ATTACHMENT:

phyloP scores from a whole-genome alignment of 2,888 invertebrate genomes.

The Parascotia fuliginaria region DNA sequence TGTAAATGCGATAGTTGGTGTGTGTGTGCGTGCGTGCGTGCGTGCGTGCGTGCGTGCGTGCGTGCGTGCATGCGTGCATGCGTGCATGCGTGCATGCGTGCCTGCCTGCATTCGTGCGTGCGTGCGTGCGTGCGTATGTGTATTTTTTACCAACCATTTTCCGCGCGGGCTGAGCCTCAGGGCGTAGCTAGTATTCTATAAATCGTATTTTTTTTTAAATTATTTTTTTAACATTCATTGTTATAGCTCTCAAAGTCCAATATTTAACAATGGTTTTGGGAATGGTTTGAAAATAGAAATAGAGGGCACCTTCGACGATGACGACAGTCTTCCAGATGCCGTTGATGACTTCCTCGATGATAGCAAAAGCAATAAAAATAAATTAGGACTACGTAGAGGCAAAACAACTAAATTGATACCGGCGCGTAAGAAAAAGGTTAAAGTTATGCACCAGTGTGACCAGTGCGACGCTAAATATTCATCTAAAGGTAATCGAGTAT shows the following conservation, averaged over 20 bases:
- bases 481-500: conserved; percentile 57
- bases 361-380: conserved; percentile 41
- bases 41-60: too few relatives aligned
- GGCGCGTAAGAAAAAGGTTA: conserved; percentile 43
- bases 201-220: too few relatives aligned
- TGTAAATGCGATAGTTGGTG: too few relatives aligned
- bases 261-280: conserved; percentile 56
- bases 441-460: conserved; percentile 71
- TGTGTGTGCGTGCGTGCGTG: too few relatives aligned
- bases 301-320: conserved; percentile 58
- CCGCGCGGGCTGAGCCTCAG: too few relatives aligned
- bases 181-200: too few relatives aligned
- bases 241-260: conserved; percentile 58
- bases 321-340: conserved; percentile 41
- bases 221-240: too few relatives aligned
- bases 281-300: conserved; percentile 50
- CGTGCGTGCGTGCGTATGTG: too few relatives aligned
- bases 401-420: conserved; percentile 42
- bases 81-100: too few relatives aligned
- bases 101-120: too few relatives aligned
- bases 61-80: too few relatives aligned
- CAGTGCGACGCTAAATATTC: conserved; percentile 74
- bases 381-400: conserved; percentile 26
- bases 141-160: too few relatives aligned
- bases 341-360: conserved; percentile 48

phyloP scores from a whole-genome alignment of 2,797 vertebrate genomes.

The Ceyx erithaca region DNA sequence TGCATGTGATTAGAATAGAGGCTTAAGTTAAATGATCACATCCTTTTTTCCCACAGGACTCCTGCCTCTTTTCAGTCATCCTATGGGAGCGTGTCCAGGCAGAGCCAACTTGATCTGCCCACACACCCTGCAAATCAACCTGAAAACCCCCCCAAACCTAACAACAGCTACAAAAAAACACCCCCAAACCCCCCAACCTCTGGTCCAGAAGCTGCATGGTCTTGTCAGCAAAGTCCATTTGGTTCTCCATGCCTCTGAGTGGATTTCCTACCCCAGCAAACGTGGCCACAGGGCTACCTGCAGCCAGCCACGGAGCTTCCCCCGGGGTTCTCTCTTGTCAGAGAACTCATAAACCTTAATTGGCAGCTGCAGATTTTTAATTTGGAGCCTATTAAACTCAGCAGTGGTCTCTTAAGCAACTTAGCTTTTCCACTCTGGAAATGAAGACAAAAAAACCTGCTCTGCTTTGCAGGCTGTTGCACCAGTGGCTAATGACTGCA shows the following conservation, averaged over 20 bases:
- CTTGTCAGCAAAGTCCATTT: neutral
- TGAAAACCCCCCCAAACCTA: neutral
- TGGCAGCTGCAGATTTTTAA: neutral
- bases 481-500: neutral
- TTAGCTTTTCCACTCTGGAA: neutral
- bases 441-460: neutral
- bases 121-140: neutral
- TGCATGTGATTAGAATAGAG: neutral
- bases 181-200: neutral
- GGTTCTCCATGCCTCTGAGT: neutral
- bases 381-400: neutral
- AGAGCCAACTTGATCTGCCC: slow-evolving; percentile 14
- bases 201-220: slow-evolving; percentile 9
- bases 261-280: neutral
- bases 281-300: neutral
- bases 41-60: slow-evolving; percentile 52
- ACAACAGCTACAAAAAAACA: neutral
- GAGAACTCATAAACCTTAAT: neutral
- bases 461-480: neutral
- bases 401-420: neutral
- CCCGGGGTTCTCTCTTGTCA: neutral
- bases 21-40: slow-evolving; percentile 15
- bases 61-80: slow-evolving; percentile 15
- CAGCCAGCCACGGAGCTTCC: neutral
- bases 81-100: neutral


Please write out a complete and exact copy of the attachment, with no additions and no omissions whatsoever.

phyloP scores from a whole-genome alignment of 2,888 invertebrate genomes.

The Parascotia fuliginaria region DNA sequence TGTAAATGCGATAGTTGGTGTGTGTGTGCGTGCGTGCGTGCGTGCGTGCGTGCGTGCGTGCGTGCGTGCATGCGTGCATGCGTGCATGCGTGCATGCGTGCCTGCCTGCATTCGTGCGTGCGTGCGTGCGTGCGTATGTGTATTTTTTACCAACCATTTTCCGCGCGGGCTGAGCCTCAGGGCGTAGCTAGTATTCTATAAATCGTATTTTTTTTTAAATTATTTTTTTAACATTCATTGTTATAGCTCTCAAAGTCCAATATTTAACAATGGTTTTGGGAATGGTTTGAAAATAGAAATAGAGGGCACCTTCGACGATGACGACAGTCTTCCAGATGCCGTTGATGACTTCCTCGATGATAGCAAAAGCAATAAAAATAAATTAGGACTACGTAGAGGCAAAACAACTAAATTGATACCGGCGCGTAAGAAAAAGGTTAAAGTTATGCACCAGTGTGACCAGTGCGACGCTAAATATTCATCTAAAGGTAATCGAGTAT shows the following conservation, averaged over 20 bases:
- bases 481-500: conserved; percentile 57
- bases 361-380: conserved; percentile 41
- bases 41-60: too few relatives aligned
- GGCGCGTAAGAAAAAGGTTA: conserved; percentile 43
- bases 201-220: too few relatives aligned
- TGTAAATGCGATAGTTGGTG: too few relatives aligned
- bases 261-280: conserved; percentile 56
- bases 441-460: conserved; percentile 71
- TGTGTGTGCGTGCGTGCGTG: too few relatives aligned
- bases 301-320: conserved; percentile 58
- CCGCGCGGGCTGAGCCTCAG: too few relatives aligned
- bases 181-200: too few relatives aligned
- bases 241-260: conserved; percentile 58
- bases 321-340: conserved; percentile 41
- bases 221-240: too few relatives aligned
- bases 281-300: conserved; percentile 50
- CGTGCGTGCGTGCGTATGTG: too few relatives aligned
- bases 401-420: conserved; percentile 42
- bases 81-100: too few relatives aligned
- bases 101-120: too few relatives aligned
- bases 61-80: too few relatives aligned
- CAGTGCGACGCTAAATATTC: conserved; percentile 74
- bases 381-400: conserved; percentile 26
- bases 141-160: too few relatives aligned
- bases 341-360: conserved; percentile 48

phyloP scores from a whole-genome alignment of 2,797 vertebrate genomes.

The Ceyx erithaca region DNA sequence TGCATGTGATTAGAATAGAGGCTTAAGTTAAATGATCACATCCTTTTTTCCCACAGGACTCCTGCCTCTTTTCAGTCATCCTATGGGAGCGTGTCCAGGCAGAGCCAACTTGATCTGCCCACACACCCTGCAAATCAACCTGAAAACCCCCCCAAACCTAACAACAGCTACAAAAAAACACCCCCAAACCCCCCAACCTCTGGTCCAGAAGCTGCATGGTCTTGTCAGCAAAGTCCATTTGGTTCTCCATGCCTCTGAGTGGATTTCCTACCCCAGCAAACGTGGCCACAGGGCTACCTGCAGCCAGCCACGGAGCTTCCCCCGGGGTTCTCTCTTGTCAGAGAACTCATAAACCTTAATTGGCAGCTGCAGATTTTTAATTTGGAGCCTATTAAACTCAGCAGTGGTCTCTTAAGCAACTTAGCTTTTCCACTCTGGAAATGAAGACAAAAAAACCTGCTCTGCTTTGCAGGCTGTTGCACCAGTGGCTAATGACTGCA shows the following conservation, averaged over 20 bases:
- CTTGTCAGCAAAGTCCATTT: neutral
- TGAAAACCCCCCCAAACCTA: neutral
- TGGCAGCTGCAGATTTTTAA: neutral
- bases 481-500: neutral
- TTAGCTTTTCCACTCTGGAA: neutral
- bases 441-460: neutral
- bases 121-140: neutral
- TGCATGTGATTAGAATAGAG: neutral
- bases 181-200: neutral
- GGTTCTCCATGCCTCTGAGT: neutral
- bases 381-400: neutral
- AGAGCCAACTTGATCTGCCC: slow-evolving; percentile 14
- bases 201-220: slow-evolving; percentile 9
- bases 261-280: neutral
- bases 281-300: neutral
- bases 41-60: slow-evolving; percentile 52
- ACAACAGCTACAAAAAAACA: neutral
- GAGAACTCATAAACCTTAAT: neutral
- bases 461-480: neutral
- bases 401-420: neutral
- CCCGGGGTTCTCTCTTGTCA: neutral
- bases 21-40: slow-evolving; percentile 15
- bases 61-80: slow-evolving; percentile 15
- CAGCCAGCCACGGAGCTTCC: neutral
- bases 81-100: neutral